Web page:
Working with Savings Groups During COVID-19
Savings groups, also known as Village Savings and Loan Associations (VSLA), are some of the most consistent and sustainable platforms for community programming across many sectors and contexts. Currently, there are more than 15 million members in savings groups in more than 73 countries around the world.
These groups are overwhelmingly made up of poor, rural women, and provide a critical engine for economic opportunity, source of social solidarity and a safety net for many families in vulnerable situations. These groups have proven that they are resilient and resourceful. Often, they are at the frontlines of their local response to crises. Some examples:
Women in Somalian savings groups organized $40 cash transfers to at-risk families during the 2015-2016 drought.
During a 2014 conflict in Democratic Republic of Congo, women organized houses, food and jobs for refugees in need.
In Niger, communities decided to put the VSLA groups in charge of all of the food aid distribution from the government because, “it is obvious that they have more management capacity than us men, and are better able to maintain social cohesion,” according to a village chief.
COVID-19 poses crucial health and economic risks for savings groups as markets falter, mobility is restricted, and community gathering is restrained. The majority of members are women who are likely to be primary caregivers in a health crisis, which puts them at special risk of additional burdens. With financial assistance from the U.S. Agency of International Development and several other agencies, CARE has partnered with 8.4 million savings groups since 1991. Given the importance of savings groups to CARE and their respective communities, CARE recently released guidance to help implementers consider how best to support savings groups and their members during this crisis. Given the importance of savings groups in CARE’s work, and the scope of 8.4 million savings groups we have worked with since 1991, CARE is releasing this guidance immediately to support our teams. CARE is working with the Small Enterprise Evaluation network and others to craft industry-wide guidelines as soon as it is feasible.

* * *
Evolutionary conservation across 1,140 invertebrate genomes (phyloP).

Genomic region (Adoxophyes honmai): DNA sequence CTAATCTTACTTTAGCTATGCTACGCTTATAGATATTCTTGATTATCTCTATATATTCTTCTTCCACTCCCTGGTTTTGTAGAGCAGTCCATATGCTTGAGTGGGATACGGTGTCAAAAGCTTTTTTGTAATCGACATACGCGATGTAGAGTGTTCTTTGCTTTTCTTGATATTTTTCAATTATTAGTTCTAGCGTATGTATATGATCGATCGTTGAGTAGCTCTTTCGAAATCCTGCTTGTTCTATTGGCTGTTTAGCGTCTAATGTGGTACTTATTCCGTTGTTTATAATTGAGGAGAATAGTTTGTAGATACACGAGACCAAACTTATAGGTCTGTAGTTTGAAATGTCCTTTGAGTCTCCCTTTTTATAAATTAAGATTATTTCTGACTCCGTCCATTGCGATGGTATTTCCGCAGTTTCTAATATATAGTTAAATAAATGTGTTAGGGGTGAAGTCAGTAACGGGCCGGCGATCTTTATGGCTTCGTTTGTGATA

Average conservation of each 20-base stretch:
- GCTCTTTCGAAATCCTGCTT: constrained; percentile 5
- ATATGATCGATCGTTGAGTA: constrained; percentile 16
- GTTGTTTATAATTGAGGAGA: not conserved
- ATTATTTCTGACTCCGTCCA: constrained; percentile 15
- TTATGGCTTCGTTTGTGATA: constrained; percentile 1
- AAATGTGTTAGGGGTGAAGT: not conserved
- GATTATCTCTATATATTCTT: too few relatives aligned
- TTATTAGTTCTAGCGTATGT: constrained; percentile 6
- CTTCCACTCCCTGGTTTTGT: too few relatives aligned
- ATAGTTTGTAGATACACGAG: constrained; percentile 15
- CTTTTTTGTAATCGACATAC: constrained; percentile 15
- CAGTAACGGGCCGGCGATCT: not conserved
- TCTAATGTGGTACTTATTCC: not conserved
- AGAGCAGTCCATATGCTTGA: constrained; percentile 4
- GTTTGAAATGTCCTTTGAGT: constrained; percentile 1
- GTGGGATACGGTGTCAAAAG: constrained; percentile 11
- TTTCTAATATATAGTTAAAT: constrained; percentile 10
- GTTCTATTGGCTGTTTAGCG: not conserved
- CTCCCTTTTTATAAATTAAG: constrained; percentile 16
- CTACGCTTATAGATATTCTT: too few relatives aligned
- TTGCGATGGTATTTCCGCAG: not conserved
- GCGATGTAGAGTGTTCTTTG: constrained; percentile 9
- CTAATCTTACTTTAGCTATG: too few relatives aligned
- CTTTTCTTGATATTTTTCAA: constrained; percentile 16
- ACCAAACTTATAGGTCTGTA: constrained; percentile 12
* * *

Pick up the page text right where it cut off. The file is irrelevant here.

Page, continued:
The tips in the guidance also address how to support savings groups as leaders of community-level response efforts and maintain safety nets. Our top priorities must be Do No Harm and protect the safety and health of all of the people we serve and our staff. At the same time, we need to support initiatives that will allow communities to continue to benefit from savings groups that serve as immediate safety nets during the COVID-19 pandemic and other crises.
Recommendations For All Stakeholders
Protect savings group members’ health. Start every conversation with ensuring Do No Harm principles for all of the savings groups with whom we work. All staff members should adhere to WHO guidelines for personal protection against COVID-19, or the relevant guidance from the National Ministry of Health and ensure that they themselves are not carrying COVID-19 into communities.
Support savings groups to create adaptation plans. Savings groups are highly resourceful and the model itself is highly adaptable. The top priority should be to help savings groups understand the current crisis and its potential impacts (health, economic, social, personal and community security) and support them to develop adaptation plans.
Create contingency plans. Given the pace of COVID-19 spread, mobility restrictions may be put in place with very short notice and without the opportunity for savings groups to generate an adaptation plan. Start planning immediately for how to reach out in a restricted mobility scenario if quarantines come into force, including new communications mechanisms.
The guidance provides recommendations for savings group promoters, community-based trainers and groups themselves to adapt their work so communities can respond to the current crisis.